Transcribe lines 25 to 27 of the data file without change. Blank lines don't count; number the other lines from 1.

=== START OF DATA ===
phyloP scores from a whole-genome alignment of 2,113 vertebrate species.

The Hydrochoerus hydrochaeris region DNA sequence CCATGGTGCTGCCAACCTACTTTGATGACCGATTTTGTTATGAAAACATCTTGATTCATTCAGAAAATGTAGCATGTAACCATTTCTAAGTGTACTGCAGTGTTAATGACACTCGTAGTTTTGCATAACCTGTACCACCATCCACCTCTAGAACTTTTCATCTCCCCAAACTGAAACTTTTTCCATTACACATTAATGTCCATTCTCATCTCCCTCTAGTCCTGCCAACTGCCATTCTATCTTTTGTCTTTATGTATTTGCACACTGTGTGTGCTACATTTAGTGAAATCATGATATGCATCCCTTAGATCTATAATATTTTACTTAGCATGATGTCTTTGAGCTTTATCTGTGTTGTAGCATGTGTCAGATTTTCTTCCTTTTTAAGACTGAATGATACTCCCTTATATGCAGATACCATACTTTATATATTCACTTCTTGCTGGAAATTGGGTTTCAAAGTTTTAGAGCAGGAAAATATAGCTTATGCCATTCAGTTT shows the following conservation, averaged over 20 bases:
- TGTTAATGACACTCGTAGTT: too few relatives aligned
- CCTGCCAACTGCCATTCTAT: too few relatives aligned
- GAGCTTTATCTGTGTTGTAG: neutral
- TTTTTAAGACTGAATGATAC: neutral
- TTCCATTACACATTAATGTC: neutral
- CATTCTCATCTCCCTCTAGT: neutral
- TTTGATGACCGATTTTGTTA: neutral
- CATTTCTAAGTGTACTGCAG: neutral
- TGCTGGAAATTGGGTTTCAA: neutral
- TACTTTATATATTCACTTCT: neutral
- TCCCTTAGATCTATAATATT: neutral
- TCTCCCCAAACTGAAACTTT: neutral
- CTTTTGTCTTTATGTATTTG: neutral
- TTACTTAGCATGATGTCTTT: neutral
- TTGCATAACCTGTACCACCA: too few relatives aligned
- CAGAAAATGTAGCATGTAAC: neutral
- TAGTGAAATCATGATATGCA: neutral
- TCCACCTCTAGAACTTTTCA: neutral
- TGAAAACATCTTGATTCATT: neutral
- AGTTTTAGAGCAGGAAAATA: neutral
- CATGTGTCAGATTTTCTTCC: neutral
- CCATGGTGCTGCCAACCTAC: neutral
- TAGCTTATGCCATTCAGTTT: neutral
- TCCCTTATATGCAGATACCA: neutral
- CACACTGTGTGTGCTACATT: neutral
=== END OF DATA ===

- TAGCTTATGCCATTCAGTTT: neutral
- TCCCTTATATGCAGATACCA: neutral
- CACACTGTGTGTGCTACATT: neutral